email thomas




By Thomas Wheeler

This superb Wal-Mart exclusive 12" G.I.JOE was released just prior to Christmas. I found it four days before the 25th. Although clearly a G.I.Joe that's not going to be making great inroads in any battlefield dioramas, it is nonetheless a charming and excellent addition to the collection.

A number of years ago, before the current G.I.Joe collection even got started, Hasbro released a special "Home for the Holidays" G.I.Joe to Wal-Mart. It was a 12" figure that used the "30th Anniversary" body, and was outfitted in an Army dress uniform and came with a sack of Christmas presents. This new "Hero's Homecoming" is the upgraded version.

The figure is a Navy Sailor, dressed in his white uniform with a navy blue "pea coat". He comes complete with a very nicely made Santa cap, a duffel bag, two wrapped gift boxes, and an assortment of small toys.

What's interesting is the toys. Although I have not opened this item as of this writing to make a full inspection, I can make some guesses as to the origins of a few of them. The small train and tow truck look distinctly Micro Machines in origin, which is entirely possible, since Hasbro bought Galoob several years ago. I would also suspect that the tiny boxed G.I.Joe figure (that's right, this G.I.Joe comes with a boxed G.I.Joe) might also be from a Micro Machines set, as it's too small to qualify as an in-scale 12" G.I.Joe figure. However, to give credit where credit is due, the tiny little G.I.Joe window box that the figure is packaged in is astoundingly well done. There's also a tiny toy horse, doll, and F-14 fighter jet, whose origins I am not certain of. It's possible they were created specifically for this set, although the plane looks a little too detailed for that.

The back of the box has a delightful illustration of the Sailor father coming home to his family, and opening the door to a smiling wife, three boys, and a girl. The illustration borders on Norman Rockwell charm. Would that more modern families were truly like this. Maybe they are, though. They're just not the ones that the news and entertainment media pay attention to.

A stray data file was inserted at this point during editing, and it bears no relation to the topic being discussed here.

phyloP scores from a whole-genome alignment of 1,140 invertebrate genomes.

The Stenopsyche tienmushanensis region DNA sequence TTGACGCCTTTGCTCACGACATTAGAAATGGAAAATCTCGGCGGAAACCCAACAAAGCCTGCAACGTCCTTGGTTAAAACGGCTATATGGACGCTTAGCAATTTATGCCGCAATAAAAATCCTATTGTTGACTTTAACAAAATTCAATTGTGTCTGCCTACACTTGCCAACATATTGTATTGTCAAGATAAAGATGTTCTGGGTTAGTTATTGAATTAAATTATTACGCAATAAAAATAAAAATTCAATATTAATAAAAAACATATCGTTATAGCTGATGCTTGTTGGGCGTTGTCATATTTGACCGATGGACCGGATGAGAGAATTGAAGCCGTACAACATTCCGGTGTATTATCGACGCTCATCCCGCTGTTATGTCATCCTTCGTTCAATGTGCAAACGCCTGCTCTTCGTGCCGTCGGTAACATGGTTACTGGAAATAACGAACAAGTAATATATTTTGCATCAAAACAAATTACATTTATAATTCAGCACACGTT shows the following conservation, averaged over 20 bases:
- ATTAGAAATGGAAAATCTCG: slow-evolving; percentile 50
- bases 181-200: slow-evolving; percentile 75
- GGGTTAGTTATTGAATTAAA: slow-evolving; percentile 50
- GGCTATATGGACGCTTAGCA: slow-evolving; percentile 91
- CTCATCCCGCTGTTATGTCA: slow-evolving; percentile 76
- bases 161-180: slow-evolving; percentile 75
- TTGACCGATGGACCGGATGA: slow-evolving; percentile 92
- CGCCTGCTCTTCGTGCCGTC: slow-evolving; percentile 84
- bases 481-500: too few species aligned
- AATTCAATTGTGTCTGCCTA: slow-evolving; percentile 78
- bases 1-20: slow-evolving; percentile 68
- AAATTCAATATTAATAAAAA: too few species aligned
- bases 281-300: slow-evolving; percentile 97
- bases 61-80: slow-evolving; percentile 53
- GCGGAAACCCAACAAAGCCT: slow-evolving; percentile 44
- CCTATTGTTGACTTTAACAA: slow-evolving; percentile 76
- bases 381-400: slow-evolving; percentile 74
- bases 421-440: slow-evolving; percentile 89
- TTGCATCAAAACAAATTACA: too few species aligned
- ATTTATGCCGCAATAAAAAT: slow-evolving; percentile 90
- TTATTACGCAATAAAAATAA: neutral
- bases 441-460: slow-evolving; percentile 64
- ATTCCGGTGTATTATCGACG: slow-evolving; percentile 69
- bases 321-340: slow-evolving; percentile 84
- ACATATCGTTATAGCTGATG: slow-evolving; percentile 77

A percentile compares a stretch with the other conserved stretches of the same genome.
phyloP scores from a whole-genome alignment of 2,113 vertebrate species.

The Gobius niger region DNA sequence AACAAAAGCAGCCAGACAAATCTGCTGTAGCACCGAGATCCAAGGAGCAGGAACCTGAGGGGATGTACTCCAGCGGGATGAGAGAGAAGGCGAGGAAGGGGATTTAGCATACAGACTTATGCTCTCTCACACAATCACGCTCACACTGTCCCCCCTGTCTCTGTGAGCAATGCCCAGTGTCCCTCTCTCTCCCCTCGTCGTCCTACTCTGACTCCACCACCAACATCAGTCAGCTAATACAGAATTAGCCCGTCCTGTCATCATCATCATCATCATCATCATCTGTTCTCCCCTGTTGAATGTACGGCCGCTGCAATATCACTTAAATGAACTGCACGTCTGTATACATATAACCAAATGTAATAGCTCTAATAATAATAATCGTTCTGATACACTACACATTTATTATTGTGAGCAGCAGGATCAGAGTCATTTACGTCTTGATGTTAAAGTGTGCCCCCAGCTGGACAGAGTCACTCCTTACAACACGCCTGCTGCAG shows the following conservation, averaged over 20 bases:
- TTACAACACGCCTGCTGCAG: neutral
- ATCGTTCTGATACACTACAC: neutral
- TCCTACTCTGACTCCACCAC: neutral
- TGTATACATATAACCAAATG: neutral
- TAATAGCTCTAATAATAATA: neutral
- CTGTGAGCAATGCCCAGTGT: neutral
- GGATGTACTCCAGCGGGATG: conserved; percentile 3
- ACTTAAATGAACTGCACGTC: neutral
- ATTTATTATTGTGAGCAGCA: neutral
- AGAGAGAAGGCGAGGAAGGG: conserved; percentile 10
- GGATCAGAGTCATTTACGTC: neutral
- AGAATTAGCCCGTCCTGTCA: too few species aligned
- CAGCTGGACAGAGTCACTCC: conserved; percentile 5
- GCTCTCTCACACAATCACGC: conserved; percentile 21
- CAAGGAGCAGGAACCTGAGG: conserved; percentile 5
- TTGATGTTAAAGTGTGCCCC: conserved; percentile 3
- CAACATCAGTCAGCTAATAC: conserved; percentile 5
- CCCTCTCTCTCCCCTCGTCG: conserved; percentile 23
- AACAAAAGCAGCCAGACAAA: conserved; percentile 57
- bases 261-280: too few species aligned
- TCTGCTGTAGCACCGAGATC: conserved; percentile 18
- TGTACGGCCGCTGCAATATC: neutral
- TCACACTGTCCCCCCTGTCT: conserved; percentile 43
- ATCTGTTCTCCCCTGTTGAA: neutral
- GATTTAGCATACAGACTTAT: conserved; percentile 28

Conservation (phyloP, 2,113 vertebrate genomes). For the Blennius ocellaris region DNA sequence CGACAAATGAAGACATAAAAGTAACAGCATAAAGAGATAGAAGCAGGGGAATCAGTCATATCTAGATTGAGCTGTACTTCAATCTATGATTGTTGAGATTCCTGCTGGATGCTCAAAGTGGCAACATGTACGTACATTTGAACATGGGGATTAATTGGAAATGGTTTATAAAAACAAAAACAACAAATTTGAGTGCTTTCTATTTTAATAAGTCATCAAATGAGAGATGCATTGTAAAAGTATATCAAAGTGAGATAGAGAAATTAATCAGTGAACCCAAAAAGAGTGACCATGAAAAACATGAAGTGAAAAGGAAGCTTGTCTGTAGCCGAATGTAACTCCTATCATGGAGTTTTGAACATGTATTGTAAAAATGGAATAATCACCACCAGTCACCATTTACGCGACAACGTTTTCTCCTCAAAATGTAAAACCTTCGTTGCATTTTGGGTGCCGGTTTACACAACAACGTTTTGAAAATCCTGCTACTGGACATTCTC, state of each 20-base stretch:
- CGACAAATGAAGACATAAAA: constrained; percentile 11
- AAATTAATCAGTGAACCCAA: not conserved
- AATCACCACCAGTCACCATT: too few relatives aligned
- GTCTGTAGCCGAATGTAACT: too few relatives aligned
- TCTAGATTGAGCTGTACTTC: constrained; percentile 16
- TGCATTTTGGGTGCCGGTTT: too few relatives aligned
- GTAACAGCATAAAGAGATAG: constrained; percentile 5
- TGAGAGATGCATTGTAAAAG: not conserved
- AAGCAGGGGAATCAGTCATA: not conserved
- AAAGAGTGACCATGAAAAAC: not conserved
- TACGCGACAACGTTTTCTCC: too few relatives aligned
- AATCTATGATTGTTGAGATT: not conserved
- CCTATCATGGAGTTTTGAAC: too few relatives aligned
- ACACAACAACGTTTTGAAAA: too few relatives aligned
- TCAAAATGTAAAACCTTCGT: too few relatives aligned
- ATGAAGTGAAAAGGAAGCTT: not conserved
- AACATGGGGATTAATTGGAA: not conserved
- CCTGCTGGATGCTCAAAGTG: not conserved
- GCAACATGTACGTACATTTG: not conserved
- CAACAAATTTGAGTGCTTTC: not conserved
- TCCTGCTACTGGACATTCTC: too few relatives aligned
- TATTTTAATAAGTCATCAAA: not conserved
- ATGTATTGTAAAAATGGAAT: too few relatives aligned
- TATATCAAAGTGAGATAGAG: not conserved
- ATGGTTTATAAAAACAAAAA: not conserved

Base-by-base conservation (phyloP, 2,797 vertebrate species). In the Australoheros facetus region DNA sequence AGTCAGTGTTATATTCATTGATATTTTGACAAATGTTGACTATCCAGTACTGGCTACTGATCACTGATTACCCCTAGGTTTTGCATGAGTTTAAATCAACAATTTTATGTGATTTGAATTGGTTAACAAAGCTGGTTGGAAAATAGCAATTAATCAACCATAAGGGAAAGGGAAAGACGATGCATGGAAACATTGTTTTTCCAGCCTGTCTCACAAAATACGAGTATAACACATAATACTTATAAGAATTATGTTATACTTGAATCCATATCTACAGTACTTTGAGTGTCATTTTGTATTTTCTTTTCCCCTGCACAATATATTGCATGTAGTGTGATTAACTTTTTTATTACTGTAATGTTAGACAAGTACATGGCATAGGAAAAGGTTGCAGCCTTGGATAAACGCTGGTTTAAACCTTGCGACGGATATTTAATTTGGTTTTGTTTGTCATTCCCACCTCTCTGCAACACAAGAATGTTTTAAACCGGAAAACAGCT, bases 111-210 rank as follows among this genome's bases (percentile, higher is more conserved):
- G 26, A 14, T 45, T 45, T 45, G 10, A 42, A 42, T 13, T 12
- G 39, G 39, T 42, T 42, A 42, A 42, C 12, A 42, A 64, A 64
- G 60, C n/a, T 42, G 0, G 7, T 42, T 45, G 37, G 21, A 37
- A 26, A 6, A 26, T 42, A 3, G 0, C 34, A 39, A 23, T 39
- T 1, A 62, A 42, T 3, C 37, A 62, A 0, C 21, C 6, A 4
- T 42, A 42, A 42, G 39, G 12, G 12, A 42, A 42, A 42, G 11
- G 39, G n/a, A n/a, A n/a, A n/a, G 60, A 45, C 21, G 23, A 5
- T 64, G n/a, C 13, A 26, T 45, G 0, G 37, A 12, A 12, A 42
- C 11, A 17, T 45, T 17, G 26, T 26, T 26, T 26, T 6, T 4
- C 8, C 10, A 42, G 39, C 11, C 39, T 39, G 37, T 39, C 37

The profile for this figure reads as follows: The men and women of the United States Navy are dedicated to defending America anywhere its freedom and values are threatened. Navy sailors know that when they are deployed on a mission, they are willingly placing themselves into the heart of danger and conflict for the defense of their country. Their missions may take days, months, or years. The families they leave behind are filled with pride but also bear the pain of being separated from loved ones for long periods of time. When the great ships of the naval fleet sail into port, they bring home the dedicated sailors who have put their country first and can now, for a brief time, be reunited with their families. Coming home for the holidays, the Navy sailors know that their sacrifices are made for the noblest of causes: the safety and freedom of their families. Happy holidays to the men and women who proudly serve in the United States Navy.

I'll let the increasingly PC "Happy Holidays" slide because the package illustration is so clearly that of a Christmas image, and of a family image that society at large would do well to emulate. The family love and unity shown here is something we would all do well to emphasize and strive for much more, and is, as far as I'm concerned, a superb portrayal of what America is really supposed to be about.

It's an excellent figure, nicely detailed. One of the "Pearl Harbor" style heads has been used for the figure. It's clearly intended as a present-day figure, as well. The train toy included in the set is of a modern design, the F-14 certainly is, and the G.I.Joe package included with the toy is of the Navy SEAL Take Down Team figure, a 2002 entry in the line. The only complaint that I have is the gigantic buttons on the pea coat. These are WAY oversize and I don't know what the designer could have been thinking when there are zillions of appropriate size buttons in Hasbro's inventory.

I don't know what this figure's availability will be after the holidays, and it's clearly intended as a holiday product. But if you can find it, then I highly recommend adding it to your G.I.Joe collection (you can change the buttons yourself). It's a nice, basic figure, with some charming accessories, and an image of a decidedly traditional America that I believe still exists to a greater percentage than many of us may be inclined to believe.